Currently, the TiVO service costs $14.99/mo. You can buy a subscription for the life of the unit for about $400. Not cheap, but I see TiVO as the modern equivalent of the old TV Guide Magazine, which was, in the analog world, a similar add-on cost to help you get the most out of your TV viewing…Again, it’s a cost, but one that is justifiable both in terms of the service provided, plus ongoing support for the software.
I’m going with the monthly subscription for now…If the unit proves to be the solution I’ll get the lifetime subscription, but that asks the question, just how much money, if any, does this save me vs. Big Cable’s DVR, and how long will it take me to realize any savings?
So assuming renting a DVR from the Cable company would cost me $15/mo., versus the $5/mo. for the CableCARD and tuning adapter, we’re talking $20/month for the TiVO…Okay, not bleeding cash, but not saving money either. So some of that savings from the cable modem will eventually trickle over and make this a little bit cheaper…Still worth it in terms of an overall better experience with the TiVO, the streaming capabilities of the TiVO stream unit, and the convenience of the built-in 3rd Party apps on the TiVO. But there is one fairly large downside with this approach:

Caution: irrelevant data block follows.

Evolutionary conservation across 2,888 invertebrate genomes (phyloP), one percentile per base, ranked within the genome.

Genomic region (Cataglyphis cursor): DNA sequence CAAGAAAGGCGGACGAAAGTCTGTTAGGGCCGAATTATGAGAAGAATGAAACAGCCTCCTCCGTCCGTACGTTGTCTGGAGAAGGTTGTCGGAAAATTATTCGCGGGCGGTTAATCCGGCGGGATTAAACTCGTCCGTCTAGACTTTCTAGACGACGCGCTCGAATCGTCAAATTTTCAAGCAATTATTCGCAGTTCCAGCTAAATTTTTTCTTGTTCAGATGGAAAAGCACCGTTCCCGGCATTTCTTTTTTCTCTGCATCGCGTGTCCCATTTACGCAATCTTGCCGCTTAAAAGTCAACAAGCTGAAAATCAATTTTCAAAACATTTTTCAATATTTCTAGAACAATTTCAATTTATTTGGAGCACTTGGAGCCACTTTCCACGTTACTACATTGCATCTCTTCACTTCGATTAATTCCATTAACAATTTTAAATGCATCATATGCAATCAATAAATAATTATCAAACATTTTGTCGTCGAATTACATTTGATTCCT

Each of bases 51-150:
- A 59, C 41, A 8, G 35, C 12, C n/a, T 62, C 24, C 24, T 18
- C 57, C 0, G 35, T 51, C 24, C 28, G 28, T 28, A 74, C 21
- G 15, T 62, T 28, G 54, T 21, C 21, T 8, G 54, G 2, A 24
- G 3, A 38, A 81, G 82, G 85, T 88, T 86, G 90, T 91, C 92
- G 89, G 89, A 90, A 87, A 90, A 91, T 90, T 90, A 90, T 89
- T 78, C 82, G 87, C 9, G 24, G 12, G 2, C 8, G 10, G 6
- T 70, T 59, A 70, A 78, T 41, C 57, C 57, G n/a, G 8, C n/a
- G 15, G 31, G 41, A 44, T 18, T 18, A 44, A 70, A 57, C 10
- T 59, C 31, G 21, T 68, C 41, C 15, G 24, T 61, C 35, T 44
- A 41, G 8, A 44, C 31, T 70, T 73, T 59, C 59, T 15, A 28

No On-Demand w/TiVO
No Big Cable DVR means no software to drive On-Demand viewing. If you’re a big fan of on-demand viewing this could be a problem, but I can record pretty much everything I want to watch, and also have other streaming devices to fall back on, so this isn’t a deal-breaker for me.
So my home entertainment setup does everything I need it to do, at a cost substantially less than market rates if I were to have just gone in and take the all-vendor provided solution from Big Cable. It’s a nice solution…For now.
I think we’re on the cusp of a lot of things happening…Big Cable is in for a big shakeup, demand is on the rise for ala carte pricing, companies like Areo are coming up with interesting ways of expanding over-the-air broadcast signals to get increased reach to people in areas that aren’t antenna friendly, and new vendors are coming up with new strategies for steaming…It’s a pretty exciting time for home entertainment tech.
So I’m looking at this solution as part of an on-going strategy to keep my viewing options as wide as possible, while also keeping the costs as reasonable as possible. I’ll keep evaluating new tech as it becomes available, and incorporating the best into my home entertainment center.